Über das Schreiben

Franz von Saalfeld, Bert Rebhandl and others
Goldstein Galerie, Frankfurt am Main

Über das Schreiben
About Writing

For many visual artists, writing is more than just jotting down thoughts about one’s work or an author’s text about the artistic work. Rather, writing takes place within the visual work and becomes, as in the case of Cy Twombly, for example, a part of the picture narrative as a trace or, as in the conceptual works of Jenny Holzer, Lawrence Weiner, or On Kawara, for example, the actual picture: text fragments or statements as sculptures, a piece of information as a painting. Here, quite naturally, the text as literary material becomes part of the repertoire of visual art and sometimes dissolves into it. Other contemporaries, in turn, touch much more clearly on literature in their works, including the Atelier Goldstein artist Franz von Saalfeld. In his strongly autobiographical work, writing in the sense of a pictorial description or theatrical narrative is of central importance. In the thematic series “On Writing,” Goldstein Gallery addresses these particular aspects of writing and language as material in visual art.

About Writing is one of twelve themes Goldstein Gallery has used since mid-2020 to address the practices, issues, and aspects of making art.



The film writer Jean-Luc Godard
Bert Rebhandl

November 16, 7:30 p.m.

Jean-Luc Godard is the writer among filmmakers. Literature constantly appears in his films – as a quotation, as a point of reference but often also as a sign, as a book. Writing itself plays an important role. “Inserts comment on the action, the title and end credits are not merely informative, but visual poetry.” Volker Pantenberg says that one could “interpret his entire work as a compensatory gesture by a failed writer.”

In his superb biography “Jean-Luc Godard. The Permanent Revolutionary,” film scholar and FAZ critic Bert Rebhandl also explores these questions. In lecture and conversation and with the help of examples, he presents Godard as a film writer.

Moderation: Jakob Hoffmann



Speaking in Absence

Open workshop: November 17-27
Opening Hours: Wednesday-Saturday 12-6 p.m.

The title of this workshop refers to writing as leaving verbatim speech. Reading written texts aloud to one’s self has long been a common and also largely the only practice for decoding them. An era of ever-changing reading habits.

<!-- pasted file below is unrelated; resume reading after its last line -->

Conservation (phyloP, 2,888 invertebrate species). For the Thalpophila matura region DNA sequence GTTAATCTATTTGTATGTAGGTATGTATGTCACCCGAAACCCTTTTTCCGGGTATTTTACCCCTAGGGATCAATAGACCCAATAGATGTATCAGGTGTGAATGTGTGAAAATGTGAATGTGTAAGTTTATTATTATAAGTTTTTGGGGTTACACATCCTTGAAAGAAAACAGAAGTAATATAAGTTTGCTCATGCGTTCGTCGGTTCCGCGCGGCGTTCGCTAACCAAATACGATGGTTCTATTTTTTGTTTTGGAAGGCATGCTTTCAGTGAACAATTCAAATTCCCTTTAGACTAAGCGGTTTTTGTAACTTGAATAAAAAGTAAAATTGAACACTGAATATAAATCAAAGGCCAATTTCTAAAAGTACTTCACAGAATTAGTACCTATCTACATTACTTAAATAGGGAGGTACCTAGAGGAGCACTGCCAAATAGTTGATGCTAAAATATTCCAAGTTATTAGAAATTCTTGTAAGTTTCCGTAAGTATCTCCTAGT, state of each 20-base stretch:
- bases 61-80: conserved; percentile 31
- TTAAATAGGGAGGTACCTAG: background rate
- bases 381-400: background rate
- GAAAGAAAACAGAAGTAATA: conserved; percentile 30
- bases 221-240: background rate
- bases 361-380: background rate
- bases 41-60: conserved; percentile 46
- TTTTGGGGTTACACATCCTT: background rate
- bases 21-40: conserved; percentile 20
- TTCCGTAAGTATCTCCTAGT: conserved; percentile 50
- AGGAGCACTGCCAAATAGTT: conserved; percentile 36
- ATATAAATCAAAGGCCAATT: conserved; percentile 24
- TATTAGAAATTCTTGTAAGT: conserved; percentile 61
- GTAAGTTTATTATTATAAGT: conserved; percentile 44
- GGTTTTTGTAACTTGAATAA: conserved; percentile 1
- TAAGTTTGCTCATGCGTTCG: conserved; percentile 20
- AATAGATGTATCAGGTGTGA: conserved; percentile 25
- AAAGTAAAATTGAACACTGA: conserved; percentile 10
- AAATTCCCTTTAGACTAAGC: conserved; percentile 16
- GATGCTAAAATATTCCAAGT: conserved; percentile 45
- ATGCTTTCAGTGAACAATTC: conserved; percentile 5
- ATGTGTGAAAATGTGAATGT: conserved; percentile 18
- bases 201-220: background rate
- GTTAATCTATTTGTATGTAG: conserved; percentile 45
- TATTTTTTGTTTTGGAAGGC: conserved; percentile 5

The blending of speech, image and text forms in everyday digital communication is creating a new form of reading.

This workshop is also about leaving literal speech. Visitors can hold conversations with quotes from their own chats and messages, respond to narratives left behind, respond to them, contradict them. In this way, abstract dialogues are to emerge around themes that only form within the situation.

Visitors or passers-by can participate spontaneously and register directly in the gallery.



Event and exhibition
»Er strahlt und lächelt ein bisschen und schaut von oben auf alle runter«

Staged reading with Franz von Saalfeld and Atelier Goldstein
November 30, 7 pm

Dec. 1-18, Wednesday-Saturday 12 p.m.-6 p.m.

Atelier Goldstein artist Franz von Saalfeld was born in 1961 in Ingelheim am Rhein, Germany. Growing up in a family of artists, von Saalfeld has created an extensive body of artistic work since his early youth, portraying his biography, as well as everyday life in a small German town, in a poetic and enigmatic manner. In his descriptions of these biographical and surreal scenes, writing is naturally always part of the picture, whether as a subtitle, a caption, in a speech bubble, or as a full-page narrative on the back of a watercolor. It expands, dislocates, or orders the stories of his works on paper, sometimes resulting in series with a fixed sequence.

This proximity to literature culminates in Franz von Saalfeld’s stage play “Hans Ulrich,” which comprises over 215 double-sided handwritten pages. To date, nearly 100 meticulously crafted stage models have been created for this play. On the occasion of his 60th birthday, the Goldstein Gallery will host a staged reading on November 30, in which selected scenes will be performed. This reading will be framed with a befitting atmosphere, stage models and Franz von Saalfeld on the trombone.

In the exhibition that follows, von Saalfeld shows watercolors, texts and stage models. In many of his works there is a strong reference to literature. Thus, he uses writing in his works for dialogues and thoughts of his characters as well as for the lettering of stores, street and place names or as titling of a scenery. The way he spells and phrases creates word-painting constructs and often gives the impression of literal speech. This creates a strong immersion in the pictorial world, the artist’s thoughts become readable like an abstract commentary.